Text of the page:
The Universal Job Map
Unlike a buyer or customer journey map, job mapping shifts the focus away from a customer’s interactions and impression of your product or brand and uncovers the needs of a customer’s job that they need to accomplish. Job mapping is core to a customer-centric approach to innovation and is an excellent guide to helping you identify partners that will truly bring value to the customer.
The job map can help you:
Define the vision and direction of the organization.
Discover opportunities in existing solutions that have been overlooked.
Capture the customer’s desired outcomes.
To use job mapping correctly, we have to recognize that the goal is not to find out how a customer performs a job. A good job map will describe what the customer is trying to accomplish independently of the solution they are using.
Job Map Stages:
Define what the job requires - Determine the customer’s goals and plan resources. This could be determining the objectives or the approach. It can also be an assessment of what resources is necessary or available to complete the job.
Identify and locate the inputs needed - What items must the customer define or are required to do the job? This can be tangible items such as physical tools or resources or intangible things such as stored data in a database or technical requirements when writing code.
Prepare the components - How does the customer prepare before starting the job? What are their process and step-by-step approach?
Confirm that everything is ready - What does the customer do to verify that they are prepared? What information does the customer use to confirm priorities when deciding which options to perform the job?
Execute the task - What does the customer do to execute the job successfully? How does the customer avoid any problems that may prevent the desired job outcome?
Monitor the results - What does the customer need to ensure that the job has been executed successfully? How does the customer avoid any problems that may prevent the desired job outcome?
Make modifications - What needs to be modified for the job to improve the execution? Customers may need help deciding what should be adjusted and determining when, how, and where to make changes.
Conclude the job - What does the customer need to do to finish the job or prepare to repeat it? Some jobs are simple and conclude immediately after execution, but complex jobs require additional steps that others must complete before they are considered finished.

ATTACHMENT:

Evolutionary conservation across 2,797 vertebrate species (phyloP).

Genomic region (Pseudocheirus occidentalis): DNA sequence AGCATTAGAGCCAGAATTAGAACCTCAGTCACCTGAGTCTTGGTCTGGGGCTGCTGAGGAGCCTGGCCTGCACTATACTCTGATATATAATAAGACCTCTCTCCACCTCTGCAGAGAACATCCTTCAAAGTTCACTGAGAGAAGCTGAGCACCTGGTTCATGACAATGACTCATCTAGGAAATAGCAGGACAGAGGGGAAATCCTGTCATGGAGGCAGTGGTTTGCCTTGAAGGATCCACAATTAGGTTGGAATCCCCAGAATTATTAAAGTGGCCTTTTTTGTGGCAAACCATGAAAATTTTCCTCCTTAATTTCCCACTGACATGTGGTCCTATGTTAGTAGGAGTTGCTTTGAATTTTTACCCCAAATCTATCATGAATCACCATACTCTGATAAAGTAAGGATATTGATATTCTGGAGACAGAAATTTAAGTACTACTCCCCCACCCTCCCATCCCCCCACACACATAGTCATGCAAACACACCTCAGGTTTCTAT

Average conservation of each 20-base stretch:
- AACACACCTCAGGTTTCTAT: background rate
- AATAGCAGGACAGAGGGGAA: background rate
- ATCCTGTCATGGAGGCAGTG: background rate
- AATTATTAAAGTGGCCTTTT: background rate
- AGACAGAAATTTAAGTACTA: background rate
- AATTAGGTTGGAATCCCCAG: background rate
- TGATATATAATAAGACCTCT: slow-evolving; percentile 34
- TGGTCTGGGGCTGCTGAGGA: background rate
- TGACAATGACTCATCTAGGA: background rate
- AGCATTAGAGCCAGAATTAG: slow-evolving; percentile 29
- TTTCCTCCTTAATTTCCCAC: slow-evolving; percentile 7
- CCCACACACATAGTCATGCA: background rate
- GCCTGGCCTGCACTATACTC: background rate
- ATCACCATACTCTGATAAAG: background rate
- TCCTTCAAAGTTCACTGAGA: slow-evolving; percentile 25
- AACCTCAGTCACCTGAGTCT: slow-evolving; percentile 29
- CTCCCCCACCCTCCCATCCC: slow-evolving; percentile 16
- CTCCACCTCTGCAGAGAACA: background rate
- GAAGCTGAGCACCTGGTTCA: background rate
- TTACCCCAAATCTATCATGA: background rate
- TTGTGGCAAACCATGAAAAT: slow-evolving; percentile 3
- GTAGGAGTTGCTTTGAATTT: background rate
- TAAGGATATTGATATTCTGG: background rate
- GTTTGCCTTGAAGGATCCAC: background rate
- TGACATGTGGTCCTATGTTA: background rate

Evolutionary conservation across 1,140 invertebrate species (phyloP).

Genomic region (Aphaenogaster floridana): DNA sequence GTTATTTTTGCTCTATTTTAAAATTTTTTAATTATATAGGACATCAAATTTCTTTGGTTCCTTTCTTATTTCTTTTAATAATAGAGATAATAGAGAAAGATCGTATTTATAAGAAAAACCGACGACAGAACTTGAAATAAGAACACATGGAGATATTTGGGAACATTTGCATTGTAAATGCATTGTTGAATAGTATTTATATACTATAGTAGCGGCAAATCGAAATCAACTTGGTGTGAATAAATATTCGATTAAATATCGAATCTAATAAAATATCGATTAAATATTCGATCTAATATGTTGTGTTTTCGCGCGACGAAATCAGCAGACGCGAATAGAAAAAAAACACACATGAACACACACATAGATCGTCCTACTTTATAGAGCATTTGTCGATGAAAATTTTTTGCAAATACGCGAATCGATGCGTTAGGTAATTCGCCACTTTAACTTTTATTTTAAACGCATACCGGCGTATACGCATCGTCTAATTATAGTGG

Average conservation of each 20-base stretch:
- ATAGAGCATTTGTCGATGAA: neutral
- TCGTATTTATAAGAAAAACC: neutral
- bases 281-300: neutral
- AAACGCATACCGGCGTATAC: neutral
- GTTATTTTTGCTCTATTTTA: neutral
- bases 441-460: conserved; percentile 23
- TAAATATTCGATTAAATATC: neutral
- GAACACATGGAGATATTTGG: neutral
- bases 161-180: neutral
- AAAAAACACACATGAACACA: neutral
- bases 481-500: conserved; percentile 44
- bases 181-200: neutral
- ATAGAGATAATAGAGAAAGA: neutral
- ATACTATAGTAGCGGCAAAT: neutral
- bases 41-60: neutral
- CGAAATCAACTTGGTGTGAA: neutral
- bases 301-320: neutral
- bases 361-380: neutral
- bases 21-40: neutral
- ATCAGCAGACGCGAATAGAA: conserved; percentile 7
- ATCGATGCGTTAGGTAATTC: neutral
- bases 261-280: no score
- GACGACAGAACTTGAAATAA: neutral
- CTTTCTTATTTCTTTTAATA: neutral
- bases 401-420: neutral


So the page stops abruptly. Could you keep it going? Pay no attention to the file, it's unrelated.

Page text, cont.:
The Forces of Progress
The Forces of Progress are emotional forces that shape and impact a customer’s journey for progress. JTBD categorizes the Forces of Progress into four forces that improve or reduce the customer’s desire to switch.
Push - The struggles that a customer faces in their current situation, pushing them to seek or adopt something better. This is the motivation for progress.
Pull - The attraction of a solution that’s pulling the customer towards it. This is the idea or aspiration of how the solution will solve the problem.
Anxieties - This can be a concern that the customer chose the wrong solution or doesn’t work the way as expected.
Inertia - This is holding the customer back from switching to a new solution, such as a habit that they’re used to or the unrealistic idea that they have to accept what they have.
Identifying a customer’s struggle and the Forces of Progress is a crucial part of JTBD. While it is tempting to jump to a conclusion and offer a solution immediately, it is best to keep digging until you’ve truly discovered their struggling moment.
By understanding the struggle in detail, you’ll uncover a wealth of information that tells you:
If the customer is truly struggling or merely inconvenienced.
If the customer has tried another solution in the past and what the customer did and didn’t like about it.
What the customer considers as a competitor.
New opportunities for innovative services or products from different partners in your ecosystem.
Understanding the customer’s JTBD will help you improve your ideal partner profile, create a better marketing message around your joint value, and allow you to evaluate if your current ecosystem is meeting the needs of your customers. Remember, a JTBD is a process that the customer goes through whenever they want to transform their current situation in life or at work into a preferred one, but cannot because there are obstacles that prevent it. Knowing your customer’s jobs and creating a valuable partnership around the solutions or services that addresses their struggles will be a competitive edge in today’s crowded market.
Did you enjoy this article? Please feel free to share this article with others on LinkedIn, Twitter, or Facebook.
Subscribe now to get instant access to the latest articles covering partnership and alliance growth when they arrive.